This post was authored by Anna Shen, a recent software engineering intern on the Webex Calling team.
When I first stepped into the office, I felt like the new kid at school again. None of my team worked in Chicago, and with so many hybrid workers, the office wasn’t full. I took my time exploring every inch of the new workspace, tentatively searching for a spot where I felt like I could fit in. Everyone talks about how the most important part of your internship is the connections you make, but my hands still shook a bit at the thought of socializing. My first week flew by, and I had yet to gather the courage to approach anyone.
I like to tell people that my short-term career goal was to work somewhere with latte machines. The Cisco Meraki Chicago office must have heard my prayers when they installed five instant machines alongside two much fancier espresso machines. Unfortunately, I was illiterate in whatever language baristas used to churn out the drinks I craved. While I had two dilemmas: a latte shortage, and loneliness in the open office in which I was a newcomer, I had one solution for both.
I first met Felipe during a lunch break in a pantry, but I’d seen him using the espresso machines in the morning. We talked briefly, and I, hoping to extend the lifespan of the conversation, brought up my desire to use the espresso machines. “Lucky for you,” he said, a smile spreading across his face, “I can teach you!” Looking back, Felipe was probably just as eager to make a connection as I was. We became good friends, bonding over coffee, coding, music, and joking about my methods of making friends. Coffee critiques became conversation starters, and we’d come up with things to do for afternoon tea breaks. “Hey, have you tried matcha?” “I got boba at this new place,” “Let’s try making chai!” helped lay the foundation for a strong friendship to stand on. My proficiency as an amateur barista grew, as did my confidence to socialize.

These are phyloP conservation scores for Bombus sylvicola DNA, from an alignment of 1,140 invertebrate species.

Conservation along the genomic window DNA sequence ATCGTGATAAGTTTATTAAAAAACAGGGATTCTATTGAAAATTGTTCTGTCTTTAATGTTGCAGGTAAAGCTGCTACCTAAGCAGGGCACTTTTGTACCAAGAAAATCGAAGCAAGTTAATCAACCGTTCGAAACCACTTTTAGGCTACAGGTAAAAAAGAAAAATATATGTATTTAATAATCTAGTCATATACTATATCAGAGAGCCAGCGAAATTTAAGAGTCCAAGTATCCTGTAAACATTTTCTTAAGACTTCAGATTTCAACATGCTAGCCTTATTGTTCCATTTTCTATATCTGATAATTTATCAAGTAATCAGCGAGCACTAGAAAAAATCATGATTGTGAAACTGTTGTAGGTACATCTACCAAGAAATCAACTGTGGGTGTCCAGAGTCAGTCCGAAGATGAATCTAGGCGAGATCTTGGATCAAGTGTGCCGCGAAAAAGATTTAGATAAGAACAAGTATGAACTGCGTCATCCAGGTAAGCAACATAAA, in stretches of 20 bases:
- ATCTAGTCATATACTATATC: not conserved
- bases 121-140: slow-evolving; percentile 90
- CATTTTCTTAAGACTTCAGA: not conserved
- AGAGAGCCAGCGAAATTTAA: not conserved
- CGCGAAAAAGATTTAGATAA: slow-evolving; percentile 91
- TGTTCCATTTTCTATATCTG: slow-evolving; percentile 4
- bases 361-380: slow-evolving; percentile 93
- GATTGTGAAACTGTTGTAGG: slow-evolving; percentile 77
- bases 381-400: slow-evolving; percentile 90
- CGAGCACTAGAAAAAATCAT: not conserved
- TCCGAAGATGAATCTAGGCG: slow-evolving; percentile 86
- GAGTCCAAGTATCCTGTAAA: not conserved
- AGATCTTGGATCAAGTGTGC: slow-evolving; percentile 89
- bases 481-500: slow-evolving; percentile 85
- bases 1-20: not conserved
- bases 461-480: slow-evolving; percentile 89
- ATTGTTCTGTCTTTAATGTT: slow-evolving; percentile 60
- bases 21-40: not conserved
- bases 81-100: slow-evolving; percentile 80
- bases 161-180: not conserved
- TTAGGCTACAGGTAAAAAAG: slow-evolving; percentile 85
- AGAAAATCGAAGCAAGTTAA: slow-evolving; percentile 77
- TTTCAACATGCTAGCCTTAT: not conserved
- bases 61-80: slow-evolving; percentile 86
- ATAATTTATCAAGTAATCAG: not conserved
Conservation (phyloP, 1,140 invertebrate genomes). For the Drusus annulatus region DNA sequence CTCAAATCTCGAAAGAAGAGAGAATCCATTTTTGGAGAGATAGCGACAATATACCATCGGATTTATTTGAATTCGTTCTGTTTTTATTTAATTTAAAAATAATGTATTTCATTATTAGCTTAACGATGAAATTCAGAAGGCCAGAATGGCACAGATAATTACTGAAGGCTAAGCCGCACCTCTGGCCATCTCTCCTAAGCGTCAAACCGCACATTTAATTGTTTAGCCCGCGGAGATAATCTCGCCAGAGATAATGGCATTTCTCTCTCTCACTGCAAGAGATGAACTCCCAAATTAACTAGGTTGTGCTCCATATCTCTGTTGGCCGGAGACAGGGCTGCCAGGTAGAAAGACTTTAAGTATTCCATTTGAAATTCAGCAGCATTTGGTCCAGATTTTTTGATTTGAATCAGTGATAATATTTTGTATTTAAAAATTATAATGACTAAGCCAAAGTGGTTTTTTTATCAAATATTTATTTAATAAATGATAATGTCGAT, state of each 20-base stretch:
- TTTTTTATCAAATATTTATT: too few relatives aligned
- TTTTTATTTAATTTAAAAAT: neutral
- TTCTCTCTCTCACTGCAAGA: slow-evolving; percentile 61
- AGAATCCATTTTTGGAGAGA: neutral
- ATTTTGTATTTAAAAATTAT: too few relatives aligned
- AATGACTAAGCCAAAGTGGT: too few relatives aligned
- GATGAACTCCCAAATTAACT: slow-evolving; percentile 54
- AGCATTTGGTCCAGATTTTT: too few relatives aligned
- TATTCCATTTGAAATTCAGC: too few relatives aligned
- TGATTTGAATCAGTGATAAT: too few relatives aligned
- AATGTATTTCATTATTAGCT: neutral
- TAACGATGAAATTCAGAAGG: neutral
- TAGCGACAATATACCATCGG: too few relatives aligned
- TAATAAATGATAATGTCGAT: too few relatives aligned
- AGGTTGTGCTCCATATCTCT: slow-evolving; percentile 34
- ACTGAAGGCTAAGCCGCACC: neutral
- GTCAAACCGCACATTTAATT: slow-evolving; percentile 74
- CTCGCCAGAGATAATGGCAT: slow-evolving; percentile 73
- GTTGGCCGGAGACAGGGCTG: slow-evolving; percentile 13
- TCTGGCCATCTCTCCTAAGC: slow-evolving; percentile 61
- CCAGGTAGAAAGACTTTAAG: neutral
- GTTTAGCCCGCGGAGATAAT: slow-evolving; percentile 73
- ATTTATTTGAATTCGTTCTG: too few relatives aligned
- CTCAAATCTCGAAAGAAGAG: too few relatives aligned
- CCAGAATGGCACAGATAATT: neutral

Three weeks into latte-making, I got to pass my knowledge on. Angel and I’s friendship started at the espresso machine when he asked for a demo. A fellow technical intern, we started sitting together and spent many afternoons giggling over terrible puns. I’ll get to watch him hone his skills at the espresso machine.
Luckily for me, Angel and Felipe also hit it off well. One afternoon, we taste-tested a drink kit Felipe got. Somehow, I was the only one who knew how to use a cocktail shaker. Other days, you’d find us crowded around the espresso machine, combining our skills to make the best lattes. Felipe pulled the best espresso, and I’d mastered steaming milk. While Felipe sat in an adjacent open office, he’d come over to Angel’s and my block to chat often. Usually about my silly statuses. (Some highlights include: “Cascading Style Sheets? More like Creating Stressful Situations.” and “Ask me about my bird’s pants.”)
My relationships with Angel and Felipe are just two of the many I’ve built here at Cisco Meraki Chicago. I was introduced to some of Felipe’s friends, who introduced me to even more people. I’ve garnered the courage to approach others on my own during office events. Now, I’ve got a blue sticky note on my monitor, filled with the names of all the people I’ve met during my all too short internship. Just like how my morning latte art attempts improved from fluffy clouds blobs to basic hearts, I am taking new encounters in stride, each one easier than the last.
Ready to make new connections as a Cisco intern? Apply now.
Sounds like Anna made some caff-fine friendships! Nice post!
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